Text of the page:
Compiler Note: The Culture of Intelligence organisations is very old and the use of unaware civilians is a known practice.
Labor spies; From Wikipedia, the free encyclopedia
Labor spies are persons recruited or employed for the purpose of gathering intelligence, committing sabotage, sowing dissent, or engaging in other similar activities, typically within the context of an employer/labor organization relationship. Some of the statistics cited by researchers suggest that, historically, unions have been the frequent targets of orchestrated campaigns employing labor spies, indicating that such actions against labor organizations are often the result of strategic considerations.
Labor spying is most typically used by companies or their agents, and such activity often complements union busting.
The war against unions is a $1 billion-plus industry. Labor spying is one of the most formidable tools of the union busters. Labor spies may employ techniques of surreptitious monitoring, "missionary" work, sabotage, provoking chaos or violence, frameups, intimidation, or insinuating themselves into positions of authority from which they may alter the basic goals of an organization. Missionary work means deploying undercover operatives to create dissension on the picket lines and in union halls, for example, by utilizing whispering campaigns or unfounded rumors. Missionaries frequently directed their whispering campaigns toward strikers' families and communities. For example, female operatives would visit the wives of strikers in their homes, incorporating their cover story into their spiel. They would tell the wife sad stories about how their own spouse lost a job years ago because of a strike, and hasn't found work since, and "that's why I must sell these products door to door." The same agencies that provide labor spies often provide guards who act in concert with the intelligence services. Provocations during labor disputes have been very common, particularly those carried out by undercover agents. In the 1930s nearly one-third of the twelve-hundred labor spies working for the Pinkerton Agency held high level positions in the targeted unions, including one national vice-presidency, fourteen local presidencies, eight local vice-presidencies, and numerous secretary positions. Sam Brady, a veteran Pinkerton operative, held a high enough position in the International Association of Machinists that he was able to damage the union by precipitating a premature strike. Pinkerton operatives drove out all but five officers in a United Auto Workers local in Lansing, Michigan. The remaining five were Pinkertons.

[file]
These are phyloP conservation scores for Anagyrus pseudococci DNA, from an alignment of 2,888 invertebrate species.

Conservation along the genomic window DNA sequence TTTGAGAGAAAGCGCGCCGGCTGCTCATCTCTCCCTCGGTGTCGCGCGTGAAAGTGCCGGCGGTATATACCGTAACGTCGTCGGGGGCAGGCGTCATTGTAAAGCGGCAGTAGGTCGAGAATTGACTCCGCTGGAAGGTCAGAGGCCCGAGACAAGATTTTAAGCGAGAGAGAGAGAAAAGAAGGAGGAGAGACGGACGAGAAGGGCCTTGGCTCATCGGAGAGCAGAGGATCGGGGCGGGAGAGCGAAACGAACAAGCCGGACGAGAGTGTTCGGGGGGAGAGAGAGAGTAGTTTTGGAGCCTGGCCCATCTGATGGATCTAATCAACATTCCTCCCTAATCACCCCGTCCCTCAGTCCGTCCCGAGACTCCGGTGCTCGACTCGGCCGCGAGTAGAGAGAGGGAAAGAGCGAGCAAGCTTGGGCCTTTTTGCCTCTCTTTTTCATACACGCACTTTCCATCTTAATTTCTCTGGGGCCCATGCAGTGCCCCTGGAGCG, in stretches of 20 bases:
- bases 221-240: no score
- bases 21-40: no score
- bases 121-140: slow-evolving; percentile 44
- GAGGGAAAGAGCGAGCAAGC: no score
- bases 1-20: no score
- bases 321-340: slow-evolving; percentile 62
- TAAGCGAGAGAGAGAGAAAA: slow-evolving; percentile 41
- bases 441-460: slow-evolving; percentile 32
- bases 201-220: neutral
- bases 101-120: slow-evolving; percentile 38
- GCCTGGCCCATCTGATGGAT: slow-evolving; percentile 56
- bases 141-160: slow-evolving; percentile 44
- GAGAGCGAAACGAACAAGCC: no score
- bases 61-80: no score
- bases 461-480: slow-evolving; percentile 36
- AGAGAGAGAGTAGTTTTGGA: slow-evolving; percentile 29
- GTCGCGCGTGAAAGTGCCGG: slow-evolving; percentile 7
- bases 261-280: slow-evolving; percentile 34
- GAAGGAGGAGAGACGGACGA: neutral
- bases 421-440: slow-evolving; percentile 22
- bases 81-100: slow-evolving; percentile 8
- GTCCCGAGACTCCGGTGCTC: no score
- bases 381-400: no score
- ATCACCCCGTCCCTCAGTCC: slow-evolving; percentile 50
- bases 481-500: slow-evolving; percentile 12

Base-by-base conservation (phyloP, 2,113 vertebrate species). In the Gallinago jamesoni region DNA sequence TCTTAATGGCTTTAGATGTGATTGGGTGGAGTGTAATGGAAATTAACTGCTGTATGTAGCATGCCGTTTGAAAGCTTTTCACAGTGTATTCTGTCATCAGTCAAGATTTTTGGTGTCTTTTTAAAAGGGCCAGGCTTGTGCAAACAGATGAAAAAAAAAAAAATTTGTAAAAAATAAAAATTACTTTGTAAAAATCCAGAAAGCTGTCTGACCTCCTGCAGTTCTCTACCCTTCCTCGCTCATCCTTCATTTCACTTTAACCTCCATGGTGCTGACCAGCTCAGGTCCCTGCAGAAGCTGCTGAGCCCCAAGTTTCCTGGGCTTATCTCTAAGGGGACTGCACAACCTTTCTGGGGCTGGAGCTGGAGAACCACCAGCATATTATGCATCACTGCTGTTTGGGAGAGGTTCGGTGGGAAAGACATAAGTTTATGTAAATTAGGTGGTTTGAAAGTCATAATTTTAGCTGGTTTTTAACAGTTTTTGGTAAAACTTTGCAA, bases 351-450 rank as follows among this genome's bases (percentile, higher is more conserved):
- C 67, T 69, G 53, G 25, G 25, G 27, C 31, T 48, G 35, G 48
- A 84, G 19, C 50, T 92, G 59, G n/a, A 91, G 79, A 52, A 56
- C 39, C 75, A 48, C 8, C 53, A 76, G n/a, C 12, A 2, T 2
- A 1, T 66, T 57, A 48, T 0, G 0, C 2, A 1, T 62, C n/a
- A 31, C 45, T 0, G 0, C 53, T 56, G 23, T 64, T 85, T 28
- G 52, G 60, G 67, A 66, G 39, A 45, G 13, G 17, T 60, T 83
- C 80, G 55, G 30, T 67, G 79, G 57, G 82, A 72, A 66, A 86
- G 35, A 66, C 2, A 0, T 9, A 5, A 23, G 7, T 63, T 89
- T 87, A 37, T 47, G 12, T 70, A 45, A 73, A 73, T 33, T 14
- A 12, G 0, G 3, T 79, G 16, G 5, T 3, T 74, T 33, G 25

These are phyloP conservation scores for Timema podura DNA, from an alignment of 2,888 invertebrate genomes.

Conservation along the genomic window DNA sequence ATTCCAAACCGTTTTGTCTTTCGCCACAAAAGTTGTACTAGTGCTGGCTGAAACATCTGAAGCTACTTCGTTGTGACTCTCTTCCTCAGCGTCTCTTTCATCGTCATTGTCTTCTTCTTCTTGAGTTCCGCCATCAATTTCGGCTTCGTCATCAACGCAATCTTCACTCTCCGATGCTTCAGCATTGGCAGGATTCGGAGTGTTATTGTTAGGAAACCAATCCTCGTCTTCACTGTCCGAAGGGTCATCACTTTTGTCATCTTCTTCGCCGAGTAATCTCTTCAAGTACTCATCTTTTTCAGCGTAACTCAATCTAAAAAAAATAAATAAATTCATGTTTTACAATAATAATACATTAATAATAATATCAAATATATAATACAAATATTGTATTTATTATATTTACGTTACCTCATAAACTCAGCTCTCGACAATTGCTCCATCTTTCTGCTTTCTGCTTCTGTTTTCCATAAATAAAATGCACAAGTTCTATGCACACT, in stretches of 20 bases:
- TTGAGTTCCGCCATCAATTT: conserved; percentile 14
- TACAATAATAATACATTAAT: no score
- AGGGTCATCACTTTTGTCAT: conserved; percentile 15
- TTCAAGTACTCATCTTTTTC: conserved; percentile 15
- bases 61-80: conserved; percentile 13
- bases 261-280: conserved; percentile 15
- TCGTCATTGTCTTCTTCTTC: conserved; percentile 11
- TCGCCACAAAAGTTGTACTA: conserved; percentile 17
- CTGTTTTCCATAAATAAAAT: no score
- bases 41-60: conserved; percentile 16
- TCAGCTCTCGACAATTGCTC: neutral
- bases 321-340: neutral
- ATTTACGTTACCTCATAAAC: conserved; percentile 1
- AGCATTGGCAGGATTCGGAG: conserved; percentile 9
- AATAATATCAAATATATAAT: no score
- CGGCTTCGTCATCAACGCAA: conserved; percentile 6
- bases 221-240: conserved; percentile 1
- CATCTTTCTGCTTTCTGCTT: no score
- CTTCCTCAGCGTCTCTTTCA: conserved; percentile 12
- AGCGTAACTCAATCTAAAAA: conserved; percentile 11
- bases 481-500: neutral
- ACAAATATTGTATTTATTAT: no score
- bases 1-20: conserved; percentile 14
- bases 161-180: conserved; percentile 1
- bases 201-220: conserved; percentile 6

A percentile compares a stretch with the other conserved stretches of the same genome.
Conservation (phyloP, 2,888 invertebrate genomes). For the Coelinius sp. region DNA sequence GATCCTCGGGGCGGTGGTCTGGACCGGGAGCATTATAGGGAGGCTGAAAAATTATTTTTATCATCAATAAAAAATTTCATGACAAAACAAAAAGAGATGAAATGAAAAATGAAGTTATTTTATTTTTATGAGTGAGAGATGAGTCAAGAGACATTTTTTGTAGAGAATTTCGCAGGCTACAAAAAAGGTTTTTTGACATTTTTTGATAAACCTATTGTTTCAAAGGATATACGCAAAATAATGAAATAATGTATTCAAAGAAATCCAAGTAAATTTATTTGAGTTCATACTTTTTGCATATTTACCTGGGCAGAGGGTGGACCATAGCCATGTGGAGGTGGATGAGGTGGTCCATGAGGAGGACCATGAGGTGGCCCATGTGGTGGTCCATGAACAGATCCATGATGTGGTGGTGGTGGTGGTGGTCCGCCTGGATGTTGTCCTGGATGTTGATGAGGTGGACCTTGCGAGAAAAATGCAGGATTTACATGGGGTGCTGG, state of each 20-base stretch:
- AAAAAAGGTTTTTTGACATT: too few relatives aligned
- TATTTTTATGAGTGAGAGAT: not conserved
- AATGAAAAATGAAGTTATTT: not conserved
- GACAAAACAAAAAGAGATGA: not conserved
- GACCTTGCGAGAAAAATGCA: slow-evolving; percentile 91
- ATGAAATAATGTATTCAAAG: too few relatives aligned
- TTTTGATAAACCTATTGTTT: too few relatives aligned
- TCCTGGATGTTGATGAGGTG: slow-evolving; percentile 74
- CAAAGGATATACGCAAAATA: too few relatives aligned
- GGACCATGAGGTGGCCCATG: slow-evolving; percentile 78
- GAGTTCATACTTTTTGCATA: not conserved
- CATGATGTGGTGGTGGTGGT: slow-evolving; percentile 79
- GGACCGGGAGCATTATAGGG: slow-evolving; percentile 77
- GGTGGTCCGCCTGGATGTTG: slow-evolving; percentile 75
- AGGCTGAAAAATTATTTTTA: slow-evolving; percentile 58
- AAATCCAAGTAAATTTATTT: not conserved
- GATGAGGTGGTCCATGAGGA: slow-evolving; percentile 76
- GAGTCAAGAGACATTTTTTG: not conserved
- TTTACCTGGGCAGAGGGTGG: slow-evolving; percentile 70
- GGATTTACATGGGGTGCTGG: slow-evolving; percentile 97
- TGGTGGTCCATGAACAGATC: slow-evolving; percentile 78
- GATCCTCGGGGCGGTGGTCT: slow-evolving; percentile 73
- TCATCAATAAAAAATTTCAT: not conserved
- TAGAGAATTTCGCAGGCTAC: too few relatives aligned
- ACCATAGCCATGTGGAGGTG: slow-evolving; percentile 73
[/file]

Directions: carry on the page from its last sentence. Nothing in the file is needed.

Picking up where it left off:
Assassination; From Wikipedia, the free encyclopedia